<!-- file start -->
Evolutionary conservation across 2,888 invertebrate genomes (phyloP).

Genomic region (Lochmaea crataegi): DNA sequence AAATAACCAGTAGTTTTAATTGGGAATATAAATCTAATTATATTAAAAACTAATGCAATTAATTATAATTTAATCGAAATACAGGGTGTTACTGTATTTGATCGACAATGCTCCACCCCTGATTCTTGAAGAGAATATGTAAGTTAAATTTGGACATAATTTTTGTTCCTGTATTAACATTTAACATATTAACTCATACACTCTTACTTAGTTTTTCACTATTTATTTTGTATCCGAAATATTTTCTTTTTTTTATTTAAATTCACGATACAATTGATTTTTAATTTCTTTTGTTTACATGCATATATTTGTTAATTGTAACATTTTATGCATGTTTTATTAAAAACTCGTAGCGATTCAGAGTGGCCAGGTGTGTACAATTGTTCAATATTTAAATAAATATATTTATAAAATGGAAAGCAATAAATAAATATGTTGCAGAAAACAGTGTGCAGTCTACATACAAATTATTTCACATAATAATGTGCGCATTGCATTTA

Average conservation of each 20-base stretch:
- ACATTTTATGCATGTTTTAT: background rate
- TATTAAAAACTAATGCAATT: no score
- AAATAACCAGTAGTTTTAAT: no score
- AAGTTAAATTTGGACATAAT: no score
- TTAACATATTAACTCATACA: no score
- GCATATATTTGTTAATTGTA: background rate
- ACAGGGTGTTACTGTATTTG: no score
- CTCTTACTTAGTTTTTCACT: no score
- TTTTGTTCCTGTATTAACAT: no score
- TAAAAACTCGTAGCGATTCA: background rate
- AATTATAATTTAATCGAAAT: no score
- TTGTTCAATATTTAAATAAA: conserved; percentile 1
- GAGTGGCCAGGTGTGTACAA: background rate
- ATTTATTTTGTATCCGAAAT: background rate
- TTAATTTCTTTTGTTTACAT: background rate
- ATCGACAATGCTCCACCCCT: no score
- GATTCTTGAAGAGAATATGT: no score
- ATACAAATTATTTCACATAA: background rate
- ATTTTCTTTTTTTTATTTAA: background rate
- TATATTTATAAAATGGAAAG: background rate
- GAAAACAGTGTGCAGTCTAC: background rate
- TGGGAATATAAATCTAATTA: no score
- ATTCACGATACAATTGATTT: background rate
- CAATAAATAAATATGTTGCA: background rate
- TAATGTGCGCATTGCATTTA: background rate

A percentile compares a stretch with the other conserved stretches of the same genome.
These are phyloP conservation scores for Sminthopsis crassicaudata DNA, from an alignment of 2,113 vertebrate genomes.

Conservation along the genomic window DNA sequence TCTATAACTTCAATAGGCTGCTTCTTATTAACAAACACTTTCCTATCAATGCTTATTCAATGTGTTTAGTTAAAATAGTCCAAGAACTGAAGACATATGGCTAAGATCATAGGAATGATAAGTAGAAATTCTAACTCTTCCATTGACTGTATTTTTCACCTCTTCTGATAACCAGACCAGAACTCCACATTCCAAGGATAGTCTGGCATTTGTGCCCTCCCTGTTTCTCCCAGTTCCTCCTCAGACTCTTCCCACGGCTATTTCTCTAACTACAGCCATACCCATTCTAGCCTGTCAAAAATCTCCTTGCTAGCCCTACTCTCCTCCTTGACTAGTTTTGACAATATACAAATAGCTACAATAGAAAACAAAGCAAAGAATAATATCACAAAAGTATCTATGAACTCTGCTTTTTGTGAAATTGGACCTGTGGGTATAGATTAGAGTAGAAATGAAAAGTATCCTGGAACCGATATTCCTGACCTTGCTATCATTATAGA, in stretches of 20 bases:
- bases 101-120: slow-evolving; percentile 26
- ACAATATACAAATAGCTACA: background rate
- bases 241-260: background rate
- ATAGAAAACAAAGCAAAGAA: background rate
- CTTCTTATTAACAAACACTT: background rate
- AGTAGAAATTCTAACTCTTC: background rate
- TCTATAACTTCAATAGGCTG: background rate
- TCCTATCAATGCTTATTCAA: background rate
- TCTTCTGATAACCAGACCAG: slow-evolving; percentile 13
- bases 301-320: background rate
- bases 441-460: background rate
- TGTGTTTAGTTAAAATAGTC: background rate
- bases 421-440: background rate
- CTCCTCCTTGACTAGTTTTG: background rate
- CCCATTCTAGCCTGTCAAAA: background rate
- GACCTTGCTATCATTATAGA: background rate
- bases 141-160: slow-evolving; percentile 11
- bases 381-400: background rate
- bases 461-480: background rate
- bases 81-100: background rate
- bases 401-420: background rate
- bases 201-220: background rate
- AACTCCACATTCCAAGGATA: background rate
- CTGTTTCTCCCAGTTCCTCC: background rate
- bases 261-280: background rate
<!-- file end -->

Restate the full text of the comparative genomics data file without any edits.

Evolutionary conservation across 2,888 invertebrate genomes (phyloP).

Genomic region (Lochmaea crataegi): DNA sequence AAATAACCAGTAGTTTTAATTGGGAATATAAATCTAATTATATTAAAAACTAATGCAATTAATTATAATTTAATCGAAATACAGGGTGTTACTGTATTTGATCGACAATGCTCCACCCCTGATTCTTGAAGAGAATATGTAAGTTAAATTTGGACATAATTTTTGTTCCTGTATTAACATTTAACATATTAACTCATACACTCTTACTTAGTTTTTCACTATTTATTTTGTATCCGAAATATTTTCTTTTTTTTATTTAAATTCACGATACAATTGATTTTTAATTTCTTTTGTTTACATGCATATATTTGTTAATTGTAACATTTTATGCATGTTTTATTAAAAACTCGTAGCGATTCAGAGTGGCCAGGTGTGTACAATTGTTCAATATTTAAATAAATATATTTATAAAATGGAAAGCAATAAATAAATATGTTGCAGAAAACAGTGTGCAGTCTACATACAAATTATTTCACATAATAATGTGCGCATTGCATTTA

Average conservation of each 20-base stretch:
- ACATTTTATGCATGTTTTAT: background rate
- TATTAAAAACTAATGCAATT: no score
- AAATAACCAGTAGTTTTAAT: no score
- AAGTTAAATTTGGACATAAT: no score
- TTAACATATTAACTCATACA: no score
- GCATATATTTGTTAATTGTA: background rate
- ACAGGGTGTTACTGTATTTG: no score
- CTCTTACTTAGTTTTTCACT: no score
- TTTTGTTCCTGTATTAACAT: no score
- TAAAAACTCGTAGCGATTCA: background rate
- AATTATAATTTAATCGAAAT: no score
- TTGTTCAATATTTAAATAAA: conserved; percentile 1
- GAGTGGCCAGGTGTGTACAA: background rate
- ATTTATTTTGTATCCGAAAT: background rate
- TTAATTTCTTTTGTTTACAT: background rate
- ATCGACAATGCTCCACCCCT: no score
- GATTCTTGAAGAGAATATGT: no score
- ATACAAATTATTTCACATAA: background rate
- ATTTTCTTTTTTTTATTTAA: background rate
- TATATTTATAAAATGGAAAG: background rate
- GAAAACAGTGTGCAGTCTAC: background rate
- TGGGAATATAAATCTAATTA: no score
- ATTCACGATACAATTGATTT: background rate
- CAATAAATAAATATGTTGCA: background rate
- TAATGTGCGCATTGCATTTA: background rate

A percentile compares a stretch with the other conserved stretches of the same genome.
These are phyloP conservation scores for Sminthopsis crassicaudata DNA, from an alignment of 2,113 vertebrate genomes.

Conservation along the genomic window DNA sequence TCTATAACTTCAATAGGCTGCTTCTTATTAACAAACACTTTCCTATCAATGCTTATTCAATGTGTTTAGTTAAAATAGTCCAAGAACTGAAGACATATGGCTAAGATCATAGGAATGATAAGTAGAAATTCTAACTCTTCCATTGACTGTATTTTTCACCTCTTCTGATAACCAGACCAGAACTCCACATTCCAAGGATAGTCTGGCATTTGTGCCCTCCCTGTTTCTCCCAGTTCCTCCTCAGACTCTTCCCACGGCTATTTCTCTAACTACAGCCATACCCATTCTAGCCTGTCAAAAATCTCCTTGCTAGCCCTACTCTCCTCCTTGACTAGTTTTGACAATATACAAATAGCTACAATAGAAAACAAAGCAAAGAATAATATCACAAAAGTATCTATGAACTCTGCTTTTTGTGAAATTGGACCTGTGGGTATAGATTAGAGTAGAAATGAAAAGTATCCTGGAACCGATATTCCTGACCTTGCTATCATTATAGA, in stretches of 20 bases:
- bases 101-120: slow-evolving; percentile 26
- ACAATATACAAATAGCTACA: background rate
- bases 241-260: background rate
- ATAGAAAACAAAGCAAAGAA: background rate
- CTTCTTATTAACAAACACTT: background rate
- AGTAGAAATTCTAACTCTTC: background rate
- TCTATAACTTCAATAGGCTG: background rate
- TCCTATCAATGCTTATTCAA: background rate
- TCTTCTGATAACCAGACCAG: slow-evolving; percentile 13
- bases 301-320: background rate
- bases 441-460: background rate
- TGTGTTTAGTTAAAATAGTC: background rate
- bases 421-440: background rate
- CTCCTCCTTGACTAGTTTTG: background rate
- CCCATTCTAGCCTGTCAAAA: background rate
- GACCTTGCTATCATTATAGA: background rate
- bases 141-160: slow-evolving; percentile 11
- bases 381-400: background rate
- bases 461-480: background rate
- bases 81-100: background rate
- bases 401-420: background rate
- bases 201-220: background rate
- AACTCCACATTCCAAGGATA: background rate
- CTGTTTCTCCCAGTTCCTCC: background rate
- bases 261-280: background rate